Westchester is a hotbed of smartphone use, so the advice in this post is even more important here than most places. Across the country, close to 50% of mobile users now have smartphones, and the number is growing every day. In Westchester I don’t know the exact figure, but in areas with similar demographics it’s as high as 65-75%. So if you are one of the many smartphone users here in our county, take a few minutes and find out how to better secure your phone and your identity!
The convenience of mobile devices also comes with risk. As you check-in, text, share photos, and increasingly run your life on the go, you may inadvertently expose private information or make yourself more likely to be a victim of a crime. Here are four things you should be aware of as you use new mobile and social technology that might spare you expensive or embarrassing lessons:
1. Beware of how often you "check in" through social media.
Apps like Foursquare and websites like Facebook allow you to "check in" when you're out and about in the world, effectively broadcasting where you are... and where you're not. Be especially sensitive to checking in from airports and locations far from home. Enterprising thieves can use this information to target your home or business.
2. Beware of the photos you're sharing.
If a picture is worth 1,000 words, what are your pictures on Facebook saying to friends, family, and co-workers? Just like checking in when you're out of town, vacation photos posted in real time can inadvertently let people know you're not home.
3. Remember to log out of public computers
If you've ever checked your email in an internet cafe or hotel computer, did you remember to log out? Closing a browser window isn't usually enough. People who open the browser can often waltz right into your email account because your "session" is still active. Remember to click "log out" or "exit my account" any time you log into private accounts through public machines.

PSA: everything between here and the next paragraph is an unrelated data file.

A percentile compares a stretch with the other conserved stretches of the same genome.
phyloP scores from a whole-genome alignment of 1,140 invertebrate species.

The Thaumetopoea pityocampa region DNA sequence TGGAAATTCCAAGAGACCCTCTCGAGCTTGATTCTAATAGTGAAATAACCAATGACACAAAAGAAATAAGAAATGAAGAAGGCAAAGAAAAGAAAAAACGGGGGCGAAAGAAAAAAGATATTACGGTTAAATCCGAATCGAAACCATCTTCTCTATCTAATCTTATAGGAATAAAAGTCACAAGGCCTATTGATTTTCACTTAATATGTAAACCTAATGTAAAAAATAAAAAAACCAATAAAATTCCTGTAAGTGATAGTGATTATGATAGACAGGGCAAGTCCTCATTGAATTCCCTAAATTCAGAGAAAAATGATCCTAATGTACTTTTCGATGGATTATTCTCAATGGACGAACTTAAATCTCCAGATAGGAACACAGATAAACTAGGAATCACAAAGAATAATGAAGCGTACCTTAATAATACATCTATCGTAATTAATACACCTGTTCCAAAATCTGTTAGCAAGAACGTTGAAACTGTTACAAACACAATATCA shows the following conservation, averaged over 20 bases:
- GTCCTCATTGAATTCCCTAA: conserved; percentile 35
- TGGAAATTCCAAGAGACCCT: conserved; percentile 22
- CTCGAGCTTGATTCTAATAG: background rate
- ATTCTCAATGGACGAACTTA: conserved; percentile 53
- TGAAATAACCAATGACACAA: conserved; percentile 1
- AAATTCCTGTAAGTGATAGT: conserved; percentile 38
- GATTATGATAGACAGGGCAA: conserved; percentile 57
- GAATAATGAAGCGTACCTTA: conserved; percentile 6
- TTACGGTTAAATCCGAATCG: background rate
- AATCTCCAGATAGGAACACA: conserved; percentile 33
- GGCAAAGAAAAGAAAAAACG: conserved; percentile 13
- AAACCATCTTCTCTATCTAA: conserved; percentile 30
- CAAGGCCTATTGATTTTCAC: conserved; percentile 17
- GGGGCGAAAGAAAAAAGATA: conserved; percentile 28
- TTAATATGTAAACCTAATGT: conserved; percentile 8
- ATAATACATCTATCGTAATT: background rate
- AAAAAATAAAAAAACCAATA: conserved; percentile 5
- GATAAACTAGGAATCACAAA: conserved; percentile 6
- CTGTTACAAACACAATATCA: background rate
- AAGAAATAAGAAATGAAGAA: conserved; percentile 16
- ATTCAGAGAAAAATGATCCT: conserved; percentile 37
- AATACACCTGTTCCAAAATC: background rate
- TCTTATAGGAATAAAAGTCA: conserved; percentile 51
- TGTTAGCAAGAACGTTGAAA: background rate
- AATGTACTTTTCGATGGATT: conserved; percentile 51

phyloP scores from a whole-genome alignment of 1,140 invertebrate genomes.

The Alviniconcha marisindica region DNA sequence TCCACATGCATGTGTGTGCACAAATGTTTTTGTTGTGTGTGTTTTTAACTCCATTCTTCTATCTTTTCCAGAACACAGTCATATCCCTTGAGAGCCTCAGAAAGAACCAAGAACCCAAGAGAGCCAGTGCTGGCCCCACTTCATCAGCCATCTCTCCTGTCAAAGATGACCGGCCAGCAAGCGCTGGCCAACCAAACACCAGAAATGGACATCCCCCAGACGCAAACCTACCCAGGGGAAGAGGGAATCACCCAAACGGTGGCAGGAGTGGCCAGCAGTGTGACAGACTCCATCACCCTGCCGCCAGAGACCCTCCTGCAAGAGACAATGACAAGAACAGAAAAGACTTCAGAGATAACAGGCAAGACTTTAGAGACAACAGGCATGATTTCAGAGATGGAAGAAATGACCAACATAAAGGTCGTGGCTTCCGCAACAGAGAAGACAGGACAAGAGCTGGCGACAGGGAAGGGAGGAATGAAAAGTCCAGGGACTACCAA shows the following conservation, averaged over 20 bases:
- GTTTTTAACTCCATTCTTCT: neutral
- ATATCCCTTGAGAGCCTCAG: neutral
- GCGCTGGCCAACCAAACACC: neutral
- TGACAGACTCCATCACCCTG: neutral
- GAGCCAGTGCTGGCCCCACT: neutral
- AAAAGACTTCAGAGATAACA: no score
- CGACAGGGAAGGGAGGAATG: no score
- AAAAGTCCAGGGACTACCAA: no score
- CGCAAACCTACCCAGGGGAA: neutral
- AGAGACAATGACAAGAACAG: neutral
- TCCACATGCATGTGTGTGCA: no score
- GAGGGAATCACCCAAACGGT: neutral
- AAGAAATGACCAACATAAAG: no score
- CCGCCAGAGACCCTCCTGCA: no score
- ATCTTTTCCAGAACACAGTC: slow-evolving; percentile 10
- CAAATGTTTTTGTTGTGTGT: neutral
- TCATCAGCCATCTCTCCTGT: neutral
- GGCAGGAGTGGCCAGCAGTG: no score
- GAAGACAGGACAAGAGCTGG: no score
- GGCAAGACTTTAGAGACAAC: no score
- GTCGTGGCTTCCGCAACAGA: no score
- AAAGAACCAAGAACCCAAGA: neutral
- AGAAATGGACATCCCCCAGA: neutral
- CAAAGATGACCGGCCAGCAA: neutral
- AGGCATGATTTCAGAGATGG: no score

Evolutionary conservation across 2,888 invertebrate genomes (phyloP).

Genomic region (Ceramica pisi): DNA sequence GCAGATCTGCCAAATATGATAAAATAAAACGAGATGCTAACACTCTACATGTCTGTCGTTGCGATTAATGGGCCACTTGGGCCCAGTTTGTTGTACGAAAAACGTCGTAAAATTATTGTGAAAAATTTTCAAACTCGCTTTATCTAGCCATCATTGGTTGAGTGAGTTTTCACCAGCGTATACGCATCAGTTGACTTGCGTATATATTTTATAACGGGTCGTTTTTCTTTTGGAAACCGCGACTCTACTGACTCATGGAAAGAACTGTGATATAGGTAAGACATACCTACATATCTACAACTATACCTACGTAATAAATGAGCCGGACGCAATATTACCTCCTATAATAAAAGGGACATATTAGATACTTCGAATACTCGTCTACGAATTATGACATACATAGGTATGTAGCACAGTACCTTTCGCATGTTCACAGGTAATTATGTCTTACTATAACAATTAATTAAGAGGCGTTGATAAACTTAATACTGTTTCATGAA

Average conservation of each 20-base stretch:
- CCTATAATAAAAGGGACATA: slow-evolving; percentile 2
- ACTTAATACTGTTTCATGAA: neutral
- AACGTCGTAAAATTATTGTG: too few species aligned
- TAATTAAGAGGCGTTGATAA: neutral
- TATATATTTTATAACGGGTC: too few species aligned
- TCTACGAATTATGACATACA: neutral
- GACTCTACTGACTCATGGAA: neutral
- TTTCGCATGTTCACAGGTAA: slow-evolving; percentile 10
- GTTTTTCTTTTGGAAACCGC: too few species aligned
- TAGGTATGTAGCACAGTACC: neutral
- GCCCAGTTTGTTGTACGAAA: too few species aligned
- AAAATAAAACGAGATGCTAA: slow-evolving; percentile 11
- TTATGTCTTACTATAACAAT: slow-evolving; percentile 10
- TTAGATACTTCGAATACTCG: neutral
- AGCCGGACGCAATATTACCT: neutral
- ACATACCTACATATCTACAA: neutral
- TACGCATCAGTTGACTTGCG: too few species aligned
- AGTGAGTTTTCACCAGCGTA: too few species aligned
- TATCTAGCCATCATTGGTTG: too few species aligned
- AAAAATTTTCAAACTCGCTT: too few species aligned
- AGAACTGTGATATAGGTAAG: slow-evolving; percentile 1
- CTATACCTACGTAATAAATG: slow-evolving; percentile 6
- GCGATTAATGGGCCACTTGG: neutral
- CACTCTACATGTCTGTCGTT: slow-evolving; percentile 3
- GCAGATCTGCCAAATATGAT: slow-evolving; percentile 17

4. Protect your devices
Smart phones now carry the sort of data you used to keep under lock and key in your home office or closet safe. If your devices are lost or stolen, how much of your private information could be exposed through your device?
First and foremost, add password protection to your device in case it is lost. Most have a setting you can activate which forces someone enter a code before access the apps and data on the device.
Second, consider adding an app or service which will track your device via GPS if it is lost or stolen. Depending on your device, there are an array of options to help locate your smart phone if it disappears. To find an app specific to your device, try Googling (without quotation marks): "app tracks stolen [device name]" where [device name] is replaced with your brand of smart phone (iPhone, Android, Blackberry, etc.).
I hope you got something useful out of this post!
Author:Eric Schatz Phone: 914-274-7021 Dated: February 26th 2013 Views: 11,070 About Eric: I help people buy and sell homes in Ossining, Briarcliff Manor and the surrounding areas of Westches...
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I’ve been working in the real estate business since 1983. I started as a Senior Account Executive for a real estate investment banker with offices in New York City and Salt Lake City. I left that firm in 1990 when the offices consolidated in Utah – (actually they left me!).
Since I already had a salesperson’s license I decided to stay local and went to work at Albert P. Schatz Realtors in Ossining, selling residential properties. That was in 1990, and I’ve been there happily ever since. I love my work, and am now working with the 2nd and 3rd generation of the Schatz family.
Prior to my involvement with real estate, I was the co-owner, with my artist husband, of a successful graphic design firm in New York City.
I am the proud mom of 1 daughter who lives in Texas with her family, and 1 son who lives in Massachusetts with his family. My grandchildren total 3 – 2 grandsons and 1 granddaughter.
I enjoy traveling, both in the US and Europe (so far), sing in a choir, and have been a table tennis player since my childhood in South Bend, Indiana (where at age 18 I was Indiana State Women’s Champion). I still play for fun.